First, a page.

The Cure

I will never forget the first day I laid eyes on the princess. My formal initiation into the king's royal knights had been my first prolonged visit to the castle keep. Weary of the rowdy celebrations held in honor of my fellow initiates and myself, I had wandered from the great hall to the relative tranquility of the castle gardens. Of course I had heard of the princess Ariana's dazzling beauty and uncanny intelligence, but I never put much stock into rumors. These reports, however, fell dreadfully short of describing the angelic girl I encountered that evening. She stood facing the side, her slight figure curved picturesquely over a flowering bush as she admired its fragrance. Frozen in place, I could only stare stupidly and drink in her beauty. Her long and golden hair curled gloriously down her back, and swayed gracefully when she pivoted to return my gaze. Her face struck me with its perfect symmetry, straight nose, and flawless skin. When she smiled slightly, I noticed her teeth resembled straight and white pearls. Her eyes gripped me the most. Large and dark, they sparkled with intelligence. Those eyes appraised me as she straightened and politely congratulated me on my initiation.

Remembering myself, I bowed formally, expressing my thanks. She simply smiled and silently floated down the garden path. At that very moment she became my obsession. I had to see her again. I frequented the gardens as often as I found the opportunity, rejoicing each time I caught a glimpse of her. Occasionally she rewarded my visits with snatches of conversation. Within weeks she came to know me by name; her smiles encouraged my hopes that she enjoyed our chance meetings.

Then, one winter day in my first year as a castle guard, I heard news that the princess had fallen deathly ill. The healers failed at all attempts to restore her health; I was in a constant state of despair. The night her illness reached its worst, a great commotion spread throughout the castle. Everyone in her room, healers and attendants alike, had been sent away. Only the king and his alchemist remained with her that night.

The next morning, as I searched frantically for news of her health, I spotted the princess strolling down a corridor towards the garden. She appeared perfectly healthy, having already regained all of her color and vibrancy. Overjoyed, I rushed to speak with her. However, she seemed oddly distracted. Throughout the following days her brow often furrowed in confusion, as if she were having difficulty remembering something, but I thought nothing of it. She had just barely escaped death; I assumed it was natural for her to be a little disturbed.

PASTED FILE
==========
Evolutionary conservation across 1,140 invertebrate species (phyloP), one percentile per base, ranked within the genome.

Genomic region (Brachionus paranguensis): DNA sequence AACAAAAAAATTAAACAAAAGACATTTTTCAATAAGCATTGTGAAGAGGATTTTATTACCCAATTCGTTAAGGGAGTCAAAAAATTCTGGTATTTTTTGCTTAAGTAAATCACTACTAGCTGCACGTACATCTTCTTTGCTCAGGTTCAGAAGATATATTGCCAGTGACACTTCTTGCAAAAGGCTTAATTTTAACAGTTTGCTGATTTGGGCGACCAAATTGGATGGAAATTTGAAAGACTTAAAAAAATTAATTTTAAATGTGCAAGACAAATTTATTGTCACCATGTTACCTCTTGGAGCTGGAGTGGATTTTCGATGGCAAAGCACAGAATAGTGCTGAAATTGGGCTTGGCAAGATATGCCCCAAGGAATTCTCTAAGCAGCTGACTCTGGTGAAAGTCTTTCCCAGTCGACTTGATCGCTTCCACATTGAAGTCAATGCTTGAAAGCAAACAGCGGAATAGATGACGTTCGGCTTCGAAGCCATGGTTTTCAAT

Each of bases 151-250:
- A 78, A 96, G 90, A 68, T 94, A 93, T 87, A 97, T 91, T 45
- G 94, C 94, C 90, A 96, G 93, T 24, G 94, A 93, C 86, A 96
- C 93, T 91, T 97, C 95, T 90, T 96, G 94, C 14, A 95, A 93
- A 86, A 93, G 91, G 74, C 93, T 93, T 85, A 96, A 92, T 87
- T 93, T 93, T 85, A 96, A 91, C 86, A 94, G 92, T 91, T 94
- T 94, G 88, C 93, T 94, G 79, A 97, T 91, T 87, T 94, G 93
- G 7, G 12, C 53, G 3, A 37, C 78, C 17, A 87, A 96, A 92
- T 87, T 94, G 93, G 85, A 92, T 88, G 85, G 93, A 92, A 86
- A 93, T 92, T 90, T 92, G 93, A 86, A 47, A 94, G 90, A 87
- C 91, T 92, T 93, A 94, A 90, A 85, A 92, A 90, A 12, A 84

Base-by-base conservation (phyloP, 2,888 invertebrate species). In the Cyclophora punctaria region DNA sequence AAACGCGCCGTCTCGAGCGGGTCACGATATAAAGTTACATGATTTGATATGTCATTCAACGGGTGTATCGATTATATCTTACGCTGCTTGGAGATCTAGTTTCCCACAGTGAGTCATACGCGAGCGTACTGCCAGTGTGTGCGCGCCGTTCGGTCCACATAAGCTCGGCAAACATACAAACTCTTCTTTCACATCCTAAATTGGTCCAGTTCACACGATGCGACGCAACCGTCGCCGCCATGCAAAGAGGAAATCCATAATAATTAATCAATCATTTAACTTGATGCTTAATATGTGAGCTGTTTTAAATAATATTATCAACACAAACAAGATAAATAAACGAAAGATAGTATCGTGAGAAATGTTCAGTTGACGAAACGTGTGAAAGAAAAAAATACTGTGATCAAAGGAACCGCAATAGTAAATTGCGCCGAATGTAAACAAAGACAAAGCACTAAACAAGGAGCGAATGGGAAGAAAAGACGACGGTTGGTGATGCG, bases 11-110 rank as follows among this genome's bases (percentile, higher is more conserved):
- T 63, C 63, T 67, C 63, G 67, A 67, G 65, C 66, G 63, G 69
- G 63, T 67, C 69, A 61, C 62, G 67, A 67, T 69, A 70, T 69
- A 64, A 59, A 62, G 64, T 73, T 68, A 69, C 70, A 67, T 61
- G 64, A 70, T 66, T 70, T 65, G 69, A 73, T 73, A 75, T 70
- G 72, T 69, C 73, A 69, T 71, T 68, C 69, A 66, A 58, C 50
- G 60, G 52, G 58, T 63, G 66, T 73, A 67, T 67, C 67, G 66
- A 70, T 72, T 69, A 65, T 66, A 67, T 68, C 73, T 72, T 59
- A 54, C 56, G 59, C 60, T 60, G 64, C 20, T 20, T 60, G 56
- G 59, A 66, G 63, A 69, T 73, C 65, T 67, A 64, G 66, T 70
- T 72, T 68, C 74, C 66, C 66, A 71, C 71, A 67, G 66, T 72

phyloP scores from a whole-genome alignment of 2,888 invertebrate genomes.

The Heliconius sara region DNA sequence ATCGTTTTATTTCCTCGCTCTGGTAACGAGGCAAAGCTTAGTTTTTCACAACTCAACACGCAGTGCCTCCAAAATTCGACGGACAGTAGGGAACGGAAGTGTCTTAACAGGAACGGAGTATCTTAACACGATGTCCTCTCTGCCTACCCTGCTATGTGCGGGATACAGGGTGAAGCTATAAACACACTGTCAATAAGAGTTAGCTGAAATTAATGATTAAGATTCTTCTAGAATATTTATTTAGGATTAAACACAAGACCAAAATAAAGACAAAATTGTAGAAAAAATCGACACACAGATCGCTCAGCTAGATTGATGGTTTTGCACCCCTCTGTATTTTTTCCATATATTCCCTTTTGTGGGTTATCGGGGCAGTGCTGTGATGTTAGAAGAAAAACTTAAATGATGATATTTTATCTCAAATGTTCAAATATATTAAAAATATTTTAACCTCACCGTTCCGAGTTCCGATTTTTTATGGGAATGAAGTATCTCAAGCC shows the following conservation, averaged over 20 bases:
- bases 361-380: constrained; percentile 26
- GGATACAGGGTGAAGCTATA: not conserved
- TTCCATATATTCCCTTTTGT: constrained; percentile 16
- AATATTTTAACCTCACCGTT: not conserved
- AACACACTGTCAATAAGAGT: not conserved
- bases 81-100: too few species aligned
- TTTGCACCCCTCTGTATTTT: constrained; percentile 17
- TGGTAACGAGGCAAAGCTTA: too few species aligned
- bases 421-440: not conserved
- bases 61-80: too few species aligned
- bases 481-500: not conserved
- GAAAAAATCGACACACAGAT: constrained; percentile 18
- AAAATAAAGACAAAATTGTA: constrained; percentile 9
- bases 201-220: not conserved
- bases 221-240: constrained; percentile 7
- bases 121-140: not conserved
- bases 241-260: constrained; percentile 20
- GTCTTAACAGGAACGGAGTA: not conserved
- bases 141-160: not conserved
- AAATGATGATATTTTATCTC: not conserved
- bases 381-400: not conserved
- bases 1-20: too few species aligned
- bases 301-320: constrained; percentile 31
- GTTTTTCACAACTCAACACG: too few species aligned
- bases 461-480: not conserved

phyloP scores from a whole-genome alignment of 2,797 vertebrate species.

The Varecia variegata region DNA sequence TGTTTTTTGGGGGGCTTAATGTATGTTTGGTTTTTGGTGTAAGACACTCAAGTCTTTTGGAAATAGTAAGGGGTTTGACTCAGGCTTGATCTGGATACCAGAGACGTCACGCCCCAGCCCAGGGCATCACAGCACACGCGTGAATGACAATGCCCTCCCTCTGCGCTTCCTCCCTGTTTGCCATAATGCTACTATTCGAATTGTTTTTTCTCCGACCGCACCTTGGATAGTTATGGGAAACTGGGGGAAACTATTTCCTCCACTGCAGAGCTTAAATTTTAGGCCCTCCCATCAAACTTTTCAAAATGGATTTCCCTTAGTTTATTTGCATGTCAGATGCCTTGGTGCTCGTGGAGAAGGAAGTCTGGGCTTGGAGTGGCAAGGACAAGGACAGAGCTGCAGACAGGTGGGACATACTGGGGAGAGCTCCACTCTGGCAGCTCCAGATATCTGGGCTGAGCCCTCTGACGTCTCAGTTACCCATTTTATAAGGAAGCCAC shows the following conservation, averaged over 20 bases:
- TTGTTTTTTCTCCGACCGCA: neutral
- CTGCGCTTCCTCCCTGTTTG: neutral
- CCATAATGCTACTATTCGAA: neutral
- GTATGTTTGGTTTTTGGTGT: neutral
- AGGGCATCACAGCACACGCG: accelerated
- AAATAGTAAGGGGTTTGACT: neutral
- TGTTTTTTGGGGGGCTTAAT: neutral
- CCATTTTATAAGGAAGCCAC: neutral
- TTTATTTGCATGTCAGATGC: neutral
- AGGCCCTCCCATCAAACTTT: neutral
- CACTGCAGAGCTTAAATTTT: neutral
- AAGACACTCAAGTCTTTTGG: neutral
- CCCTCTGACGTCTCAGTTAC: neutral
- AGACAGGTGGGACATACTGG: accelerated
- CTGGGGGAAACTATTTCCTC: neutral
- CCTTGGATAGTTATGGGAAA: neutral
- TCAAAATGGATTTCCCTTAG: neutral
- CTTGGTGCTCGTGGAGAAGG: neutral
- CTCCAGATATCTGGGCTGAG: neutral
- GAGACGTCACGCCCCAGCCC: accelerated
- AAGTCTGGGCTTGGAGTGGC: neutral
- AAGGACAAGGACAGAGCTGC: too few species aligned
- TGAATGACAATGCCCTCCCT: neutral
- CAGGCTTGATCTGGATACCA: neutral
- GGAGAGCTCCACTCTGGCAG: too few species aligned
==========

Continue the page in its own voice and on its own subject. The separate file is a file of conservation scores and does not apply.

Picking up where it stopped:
The illness returned every few months, progressing in exactly the same manner as before. Each time, the king and his alchemist ordered everyone from the room the night before she miraculously recovered. Still, with each instance, the princess's mental capabilities dwindled. Her personality became duller, her intellect less sharp. I continued to speak with her every chance I found, but my language often confused her, forcing me to explain the ideas with childish simplicity. It became apparent to me that the princess was never truly being healed, but was being robbed of her soul piece by piece.

Nearly a year and half after my initiation, an uprising in a distant province summoned me to battle. After four months, I began the much anticipated journey back to my post at the castle, and the princess who dwelt there. However, throughout the journey, new rumors haunted and tortured my mind. The princess had fallen ill once again, but, as usual, had recovered miraculously in one night. This was no longer surprising; it was the detail that followed that disturbed me. Townspeople, farmers, and beggars alike reported that the princess's numerous close encounters with death had brought her so close to the spiritual realm that she herself had become holy. As a result, she could now only speak the "language of the gods." Worried and confused, I hastened to the castle.

My first visit to the gardens rewarded me with her presence. I found her sitting by a pool surrounded by sweet-smelling grasses, apparently deep in thought. As I crouched beside her, she turned to look at me with strange, empty eyes. It seemed as if she did not see me at all. The sight tore at my heart, yet I smiled, greeting her in a soft, gentle voice. In response, she made only horribly strange noises that reminded me of a babbling infant. I could not bear to hear my princess's sweet and once intelligent voice distorted in such a disturbing manner. 'Language of the gods?' The phrase was a horrible, cruel joke. Tears welling in my eyes, I bid her good night and fled the garden almost immediately.

Within weeks she fell ill again, inevitably leading to the time for the alchemist to once more administer the "miracle cure." Now fully suspicious of the nature and side effects of this cure, I listened at the door to her chamber when the king and the alchemist began their nightly vigil. At first, I heard only hushed voices, deep and ominous in their seriousness. My struggles to make sense of the words proved futile. Suddenly, the tones cut off into a moment of sharp silence. A series of painful scraping noises followed, tearing at my eardrums like claws. I clenched my teeth and clasped my hands over my ears in a pathetic attempt to escape the terrible noise. Just as suddenly as it started, the noise ceased. The silence was deafening. I opened the door hesitantly and peered in. The room was empty, but a passageway I had never seen before had appeared in the stones of the far wall.Having already come to this point, I felt there was no choice except following whatever path lay beyond that dark opening in the wall.